During Open Bethlehem’s launch in November 2005 Churches Together in Britain and Ireland stated: “The short road between Bethlehem and Jerusalem has always been the great high road of the Christian faith, linking as it does the cities of Our Lord’s birth and resurrection. It has been trodden by countless millions of pilgrims in the last 2,000 years. We are dismayed that the road between Bethlehem and Jerusalem is now closed to the great majority of Palestinians, Christian and Muslim, and passable only with much inconvenience and expenditure of time by pilgrims visiting the Holy Land. We view this closure and the barrier being built around Bethlehem as a grave injustice to its people, a serious threat to its economic life and social fabric, and an affront to all Christians.”

For more information please visit >

Deck the Malls > Christmas in Dubai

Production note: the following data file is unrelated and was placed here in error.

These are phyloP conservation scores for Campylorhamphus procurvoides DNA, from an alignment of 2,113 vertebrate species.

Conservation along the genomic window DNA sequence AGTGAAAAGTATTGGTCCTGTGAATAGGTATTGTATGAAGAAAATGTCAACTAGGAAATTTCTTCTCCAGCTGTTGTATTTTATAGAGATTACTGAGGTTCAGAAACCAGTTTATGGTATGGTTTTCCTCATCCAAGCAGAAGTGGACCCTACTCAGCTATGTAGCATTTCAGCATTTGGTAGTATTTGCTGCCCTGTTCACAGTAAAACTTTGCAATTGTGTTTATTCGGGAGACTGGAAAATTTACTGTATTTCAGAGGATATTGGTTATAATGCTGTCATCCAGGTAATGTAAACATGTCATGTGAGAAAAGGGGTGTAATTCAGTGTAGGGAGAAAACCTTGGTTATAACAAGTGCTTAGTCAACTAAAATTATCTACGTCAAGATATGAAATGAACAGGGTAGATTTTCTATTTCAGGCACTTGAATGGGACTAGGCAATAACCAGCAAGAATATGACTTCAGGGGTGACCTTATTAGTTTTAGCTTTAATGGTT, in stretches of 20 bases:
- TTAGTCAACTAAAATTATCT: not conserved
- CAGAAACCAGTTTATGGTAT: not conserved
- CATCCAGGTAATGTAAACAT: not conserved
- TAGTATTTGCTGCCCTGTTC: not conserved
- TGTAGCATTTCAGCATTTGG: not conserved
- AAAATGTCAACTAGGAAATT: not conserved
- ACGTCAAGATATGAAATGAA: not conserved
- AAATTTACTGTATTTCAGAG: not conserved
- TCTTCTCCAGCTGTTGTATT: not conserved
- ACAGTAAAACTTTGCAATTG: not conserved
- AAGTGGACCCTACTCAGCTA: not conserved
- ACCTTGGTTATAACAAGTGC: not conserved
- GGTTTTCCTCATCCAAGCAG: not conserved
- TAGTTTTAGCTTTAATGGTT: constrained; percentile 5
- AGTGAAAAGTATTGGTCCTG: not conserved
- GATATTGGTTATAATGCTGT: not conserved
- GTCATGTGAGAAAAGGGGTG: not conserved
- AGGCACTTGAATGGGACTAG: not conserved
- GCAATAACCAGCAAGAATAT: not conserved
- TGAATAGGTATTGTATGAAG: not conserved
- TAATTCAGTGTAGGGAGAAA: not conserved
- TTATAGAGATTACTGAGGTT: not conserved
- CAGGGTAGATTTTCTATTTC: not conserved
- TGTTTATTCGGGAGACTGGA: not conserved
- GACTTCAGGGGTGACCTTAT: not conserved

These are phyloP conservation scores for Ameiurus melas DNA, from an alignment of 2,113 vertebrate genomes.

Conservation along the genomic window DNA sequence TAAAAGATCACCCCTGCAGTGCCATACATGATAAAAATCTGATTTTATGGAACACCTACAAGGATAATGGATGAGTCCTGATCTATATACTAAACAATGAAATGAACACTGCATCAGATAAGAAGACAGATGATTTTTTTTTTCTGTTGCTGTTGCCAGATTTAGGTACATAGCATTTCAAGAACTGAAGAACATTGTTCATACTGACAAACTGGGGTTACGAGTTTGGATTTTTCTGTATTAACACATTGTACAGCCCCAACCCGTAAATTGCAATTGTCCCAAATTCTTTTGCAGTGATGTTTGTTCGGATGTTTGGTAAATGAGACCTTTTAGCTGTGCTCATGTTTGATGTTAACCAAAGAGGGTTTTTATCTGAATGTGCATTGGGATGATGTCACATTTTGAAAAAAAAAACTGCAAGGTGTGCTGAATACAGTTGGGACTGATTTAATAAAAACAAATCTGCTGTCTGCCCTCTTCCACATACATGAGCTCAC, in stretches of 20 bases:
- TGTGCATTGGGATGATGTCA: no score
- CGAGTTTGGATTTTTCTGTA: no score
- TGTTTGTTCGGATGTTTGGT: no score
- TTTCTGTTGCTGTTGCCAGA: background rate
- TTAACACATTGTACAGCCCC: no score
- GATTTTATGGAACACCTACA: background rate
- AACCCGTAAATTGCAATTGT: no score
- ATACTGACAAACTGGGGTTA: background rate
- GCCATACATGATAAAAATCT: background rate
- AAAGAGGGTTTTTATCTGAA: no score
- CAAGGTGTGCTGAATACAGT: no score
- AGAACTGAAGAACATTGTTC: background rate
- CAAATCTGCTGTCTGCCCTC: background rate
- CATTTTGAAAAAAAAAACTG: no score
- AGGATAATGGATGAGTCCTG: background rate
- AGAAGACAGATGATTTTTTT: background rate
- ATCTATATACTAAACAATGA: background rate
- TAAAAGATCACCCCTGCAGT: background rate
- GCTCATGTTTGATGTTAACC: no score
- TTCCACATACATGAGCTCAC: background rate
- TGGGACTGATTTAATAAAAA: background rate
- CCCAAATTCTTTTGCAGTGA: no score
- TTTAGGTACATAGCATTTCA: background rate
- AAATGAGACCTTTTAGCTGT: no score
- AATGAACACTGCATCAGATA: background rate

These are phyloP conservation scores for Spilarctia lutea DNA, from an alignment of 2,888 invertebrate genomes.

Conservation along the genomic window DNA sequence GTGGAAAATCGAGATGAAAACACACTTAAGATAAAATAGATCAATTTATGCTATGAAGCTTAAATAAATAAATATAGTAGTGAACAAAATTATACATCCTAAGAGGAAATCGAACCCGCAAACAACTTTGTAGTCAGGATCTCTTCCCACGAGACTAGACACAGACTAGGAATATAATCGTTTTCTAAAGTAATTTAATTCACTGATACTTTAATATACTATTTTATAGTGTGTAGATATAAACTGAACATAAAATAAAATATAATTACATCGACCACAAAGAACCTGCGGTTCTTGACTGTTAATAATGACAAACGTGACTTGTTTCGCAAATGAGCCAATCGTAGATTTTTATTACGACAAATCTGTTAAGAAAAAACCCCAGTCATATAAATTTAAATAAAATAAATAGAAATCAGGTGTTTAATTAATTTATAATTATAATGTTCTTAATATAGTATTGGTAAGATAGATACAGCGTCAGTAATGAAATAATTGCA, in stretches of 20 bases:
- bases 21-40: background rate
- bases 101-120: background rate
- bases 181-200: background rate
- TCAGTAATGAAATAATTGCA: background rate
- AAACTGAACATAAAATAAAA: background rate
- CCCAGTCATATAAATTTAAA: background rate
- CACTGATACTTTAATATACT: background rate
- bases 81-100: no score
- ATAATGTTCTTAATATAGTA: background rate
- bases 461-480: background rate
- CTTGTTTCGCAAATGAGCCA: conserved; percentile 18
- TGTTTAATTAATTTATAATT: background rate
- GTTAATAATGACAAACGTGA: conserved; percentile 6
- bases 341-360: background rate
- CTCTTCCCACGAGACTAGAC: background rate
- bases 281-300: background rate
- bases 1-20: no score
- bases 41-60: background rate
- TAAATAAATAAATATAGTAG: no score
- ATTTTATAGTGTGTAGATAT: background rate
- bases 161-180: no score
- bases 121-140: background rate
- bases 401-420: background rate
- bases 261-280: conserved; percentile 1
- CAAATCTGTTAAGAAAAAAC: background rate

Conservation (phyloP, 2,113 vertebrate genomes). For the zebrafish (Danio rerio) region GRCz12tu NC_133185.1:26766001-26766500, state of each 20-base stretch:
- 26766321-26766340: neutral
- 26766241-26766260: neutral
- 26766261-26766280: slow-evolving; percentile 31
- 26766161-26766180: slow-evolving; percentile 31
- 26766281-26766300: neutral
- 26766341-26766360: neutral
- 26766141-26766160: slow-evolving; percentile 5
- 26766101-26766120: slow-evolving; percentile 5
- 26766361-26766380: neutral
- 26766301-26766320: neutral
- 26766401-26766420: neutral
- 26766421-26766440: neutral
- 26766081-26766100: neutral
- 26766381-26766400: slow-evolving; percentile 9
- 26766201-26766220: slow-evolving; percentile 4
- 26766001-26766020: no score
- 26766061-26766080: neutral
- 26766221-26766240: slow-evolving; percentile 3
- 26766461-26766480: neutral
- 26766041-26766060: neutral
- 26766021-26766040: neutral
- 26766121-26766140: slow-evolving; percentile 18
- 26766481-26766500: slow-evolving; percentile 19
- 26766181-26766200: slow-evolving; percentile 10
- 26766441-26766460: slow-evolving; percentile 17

Posted On December 9, 2006

Filed under Travel MiddleEast

Comments Dropped leave a response

At Santa’s Village, stuffed penguins frolic beneath Egyptian-motif glass windows

Two huge seated pharaohs stared at me, unblinking and unseeing, frozen in time. I wasn’t anywhere that you would normally associate with these divine beings, Egypt, the British Museum or even Las Vegas. It was December, the beginning of the Christmas season, and I was in Dubai City, outside the entrance to the ultra-modern Wafi City Mall. After a quick glance at the mall directory, I thought, “The pharaohs could have found everything they needed for the afterlife and more right here.”

I’d just hopped off an open-air, double-decker tour bus. I was parched and ready for the cool embrace of the air-conditioned mall. I hadn’t expected to be greeted by the pharaohs or to find the London-style tour bus offering city and beach tours. After several hours exploring the city, however, I understood the guide’s oft-repeated refrain: “Dubai is a country full of surprises.”